Intergenerational Transmission of Captivity Trauma and Posttraumatic Stress Symptoms: A Twenty Three-Year Longitudinal Triadic Study

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Abstract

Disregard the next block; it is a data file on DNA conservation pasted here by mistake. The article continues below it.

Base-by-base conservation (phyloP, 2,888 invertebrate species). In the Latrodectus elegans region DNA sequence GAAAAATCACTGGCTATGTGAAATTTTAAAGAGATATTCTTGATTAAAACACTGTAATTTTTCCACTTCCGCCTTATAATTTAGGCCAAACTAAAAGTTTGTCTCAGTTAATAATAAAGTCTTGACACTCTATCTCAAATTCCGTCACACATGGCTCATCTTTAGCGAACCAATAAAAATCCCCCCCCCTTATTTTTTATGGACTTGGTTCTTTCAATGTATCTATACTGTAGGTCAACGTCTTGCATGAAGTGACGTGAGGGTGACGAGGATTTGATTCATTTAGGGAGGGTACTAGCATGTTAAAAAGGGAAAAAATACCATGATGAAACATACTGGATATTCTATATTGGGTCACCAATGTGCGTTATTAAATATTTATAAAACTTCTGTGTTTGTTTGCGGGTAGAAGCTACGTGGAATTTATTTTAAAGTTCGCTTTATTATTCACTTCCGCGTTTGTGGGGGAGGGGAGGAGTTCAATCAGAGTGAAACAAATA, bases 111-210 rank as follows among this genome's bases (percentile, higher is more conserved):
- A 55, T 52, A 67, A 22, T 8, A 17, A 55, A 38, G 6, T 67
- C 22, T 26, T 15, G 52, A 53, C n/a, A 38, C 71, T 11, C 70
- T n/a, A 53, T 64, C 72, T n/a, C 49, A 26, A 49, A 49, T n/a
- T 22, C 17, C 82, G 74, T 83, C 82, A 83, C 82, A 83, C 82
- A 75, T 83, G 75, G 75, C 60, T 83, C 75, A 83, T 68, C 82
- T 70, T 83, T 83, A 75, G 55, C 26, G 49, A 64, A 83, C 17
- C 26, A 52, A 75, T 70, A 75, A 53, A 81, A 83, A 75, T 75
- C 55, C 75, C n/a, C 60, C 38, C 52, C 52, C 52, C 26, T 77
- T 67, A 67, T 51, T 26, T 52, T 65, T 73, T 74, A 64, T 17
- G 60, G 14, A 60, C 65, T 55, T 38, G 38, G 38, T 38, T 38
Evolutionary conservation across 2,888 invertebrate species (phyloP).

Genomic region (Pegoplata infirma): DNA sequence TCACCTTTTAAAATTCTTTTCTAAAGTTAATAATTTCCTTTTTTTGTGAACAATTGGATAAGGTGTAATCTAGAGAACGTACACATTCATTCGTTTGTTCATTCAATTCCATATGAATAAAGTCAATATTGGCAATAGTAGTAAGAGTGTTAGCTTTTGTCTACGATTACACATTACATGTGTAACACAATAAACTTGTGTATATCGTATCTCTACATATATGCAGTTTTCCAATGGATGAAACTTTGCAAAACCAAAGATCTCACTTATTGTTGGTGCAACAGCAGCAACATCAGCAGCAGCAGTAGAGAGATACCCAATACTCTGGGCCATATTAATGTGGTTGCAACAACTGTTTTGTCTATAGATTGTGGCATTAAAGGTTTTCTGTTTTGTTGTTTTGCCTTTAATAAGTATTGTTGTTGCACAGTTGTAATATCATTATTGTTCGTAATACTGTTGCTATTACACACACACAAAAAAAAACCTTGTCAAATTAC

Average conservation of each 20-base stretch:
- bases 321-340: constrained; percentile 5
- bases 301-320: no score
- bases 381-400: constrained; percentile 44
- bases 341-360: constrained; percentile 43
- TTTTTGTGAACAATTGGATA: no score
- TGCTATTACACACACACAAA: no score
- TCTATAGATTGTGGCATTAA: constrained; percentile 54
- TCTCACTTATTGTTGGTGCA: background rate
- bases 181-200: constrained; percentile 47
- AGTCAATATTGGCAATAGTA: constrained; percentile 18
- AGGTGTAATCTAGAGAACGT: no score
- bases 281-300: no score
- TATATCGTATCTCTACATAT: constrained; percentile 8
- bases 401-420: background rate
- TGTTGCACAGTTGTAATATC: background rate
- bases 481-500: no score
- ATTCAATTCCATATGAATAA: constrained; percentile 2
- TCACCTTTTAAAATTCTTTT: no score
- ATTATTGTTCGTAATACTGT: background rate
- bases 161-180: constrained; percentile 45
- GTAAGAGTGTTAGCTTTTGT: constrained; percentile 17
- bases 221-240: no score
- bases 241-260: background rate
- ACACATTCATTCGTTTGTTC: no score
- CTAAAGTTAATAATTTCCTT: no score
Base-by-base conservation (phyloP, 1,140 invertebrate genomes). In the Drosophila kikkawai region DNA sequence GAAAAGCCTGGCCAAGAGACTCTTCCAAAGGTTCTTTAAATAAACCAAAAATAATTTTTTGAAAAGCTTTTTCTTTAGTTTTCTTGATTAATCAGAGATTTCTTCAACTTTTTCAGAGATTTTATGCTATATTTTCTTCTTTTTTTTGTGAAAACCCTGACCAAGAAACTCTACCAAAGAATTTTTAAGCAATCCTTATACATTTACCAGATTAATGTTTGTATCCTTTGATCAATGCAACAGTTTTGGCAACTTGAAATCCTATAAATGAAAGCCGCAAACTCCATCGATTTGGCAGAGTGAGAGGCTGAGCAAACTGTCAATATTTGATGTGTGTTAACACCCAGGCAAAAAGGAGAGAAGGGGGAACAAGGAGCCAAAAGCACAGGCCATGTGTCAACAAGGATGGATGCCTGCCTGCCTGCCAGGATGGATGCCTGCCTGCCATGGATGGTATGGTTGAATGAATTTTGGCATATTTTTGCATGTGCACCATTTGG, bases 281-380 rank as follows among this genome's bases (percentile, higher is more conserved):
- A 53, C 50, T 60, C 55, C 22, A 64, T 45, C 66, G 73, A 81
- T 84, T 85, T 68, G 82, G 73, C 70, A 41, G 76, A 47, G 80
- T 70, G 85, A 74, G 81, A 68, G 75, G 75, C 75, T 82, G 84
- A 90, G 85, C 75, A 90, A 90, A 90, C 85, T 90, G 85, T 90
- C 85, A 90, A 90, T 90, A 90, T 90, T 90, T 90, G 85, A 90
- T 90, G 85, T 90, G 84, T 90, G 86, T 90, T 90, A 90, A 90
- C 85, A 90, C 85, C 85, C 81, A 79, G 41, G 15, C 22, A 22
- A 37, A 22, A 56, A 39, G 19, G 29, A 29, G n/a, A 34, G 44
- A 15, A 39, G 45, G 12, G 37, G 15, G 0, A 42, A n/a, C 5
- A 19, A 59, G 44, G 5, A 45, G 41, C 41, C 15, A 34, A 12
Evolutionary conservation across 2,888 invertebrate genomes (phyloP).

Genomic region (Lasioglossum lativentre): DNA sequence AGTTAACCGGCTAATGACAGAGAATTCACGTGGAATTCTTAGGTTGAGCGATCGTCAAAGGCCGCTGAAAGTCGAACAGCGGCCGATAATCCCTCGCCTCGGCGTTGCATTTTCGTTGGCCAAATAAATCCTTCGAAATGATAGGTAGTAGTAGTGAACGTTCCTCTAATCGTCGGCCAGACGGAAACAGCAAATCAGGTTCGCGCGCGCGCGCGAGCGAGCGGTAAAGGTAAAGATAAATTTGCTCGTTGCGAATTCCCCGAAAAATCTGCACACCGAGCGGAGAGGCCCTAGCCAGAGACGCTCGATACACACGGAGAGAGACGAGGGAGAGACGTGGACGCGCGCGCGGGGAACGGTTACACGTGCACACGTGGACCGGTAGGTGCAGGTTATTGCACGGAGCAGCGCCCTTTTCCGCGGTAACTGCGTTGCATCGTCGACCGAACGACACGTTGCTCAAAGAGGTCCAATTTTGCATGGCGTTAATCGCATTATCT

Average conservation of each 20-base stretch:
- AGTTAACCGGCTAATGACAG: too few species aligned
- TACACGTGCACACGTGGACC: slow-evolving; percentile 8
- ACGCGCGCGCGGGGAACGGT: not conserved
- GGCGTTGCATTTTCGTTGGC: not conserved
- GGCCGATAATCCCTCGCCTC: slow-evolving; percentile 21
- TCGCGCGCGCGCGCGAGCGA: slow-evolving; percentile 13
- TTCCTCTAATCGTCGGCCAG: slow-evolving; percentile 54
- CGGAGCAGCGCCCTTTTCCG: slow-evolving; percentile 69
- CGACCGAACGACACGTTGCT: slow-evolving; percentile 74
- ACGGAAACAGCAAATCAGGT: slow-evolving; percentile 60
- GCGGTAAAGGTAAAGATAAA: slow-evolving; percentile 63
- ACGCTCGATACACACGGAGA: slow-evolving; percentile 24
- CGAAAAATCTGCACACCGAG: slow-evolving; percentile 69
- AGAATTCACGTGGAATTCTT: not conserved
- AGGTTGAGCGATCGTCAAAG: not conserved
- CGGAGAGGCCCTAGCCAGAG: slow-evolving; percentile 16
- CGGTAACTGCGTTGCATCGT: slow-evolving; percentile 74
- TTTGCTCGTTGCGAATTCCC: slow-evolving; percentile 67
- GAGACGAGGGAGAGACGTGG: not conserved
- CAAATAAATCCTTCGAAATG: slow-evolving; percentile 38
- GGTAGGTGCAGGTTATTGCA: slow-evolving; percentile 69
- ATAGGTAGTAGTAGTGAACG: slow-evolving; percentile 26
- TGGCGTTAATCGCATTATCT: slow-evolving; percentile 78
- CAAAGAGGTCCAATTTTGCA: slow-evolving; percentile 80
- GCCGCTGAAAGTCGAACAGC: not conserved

Objectives: The aversive, long-term toll of war captivity and fathers’ combat-induced posttraumatic stress disorder symptoms (PTSS) on adult offspring’s mental health has been recently exemplified. However, studies that have examined the implication of PTSS of both fathers and mothers in the intergenerational transmission of trauma to offspring are still lacking. This prospective study assessed the unique and combined effects of former prisoners of war (ex-POWs) fathers’ and mothers’ PTSS in adult offspring’s PTSS. Method: A sample of 123 Israeli father–mother–offspring triads (79 ex-POW triads and a comparable group of 44 veteran triads) completed self-report measures. Following the 1973 Yom Kippur War, fathers participated in 3 waves of measurements (1991, 2003, 2008), mothers participated in 2 waves of measurements (2004, 2011), while offspring took part in 2014. Results: Both fathers’ and mothers’ PTSS were positively related to offspring’s PTSS. Among ex-POW triads, fathers’ PTSS in 2003 and 2008 and mothers’ PTSS in 2004 predicted offspring’s PTSS in 2014. Interestingly, serial multiple mediation model results showed that mothers’ PTSS in 2004 mediated the link between fathers’ PTSS in 1991 and offspring’s PTSS in 2014. Furthermore, fathers’ PTSS in 2008 mediated the link between mothers’ PTSS in 2004 and offspring’s PTSS in 2014. Conclusions: Over time, both ex-POWs fathers’ and mothers’ PTSS are implicated in their offspring’s PTSS. However, both direct and indirect effects of both parents’ posttraumatic reactions contribute to the intergenerational transmission of captivity related trauma.

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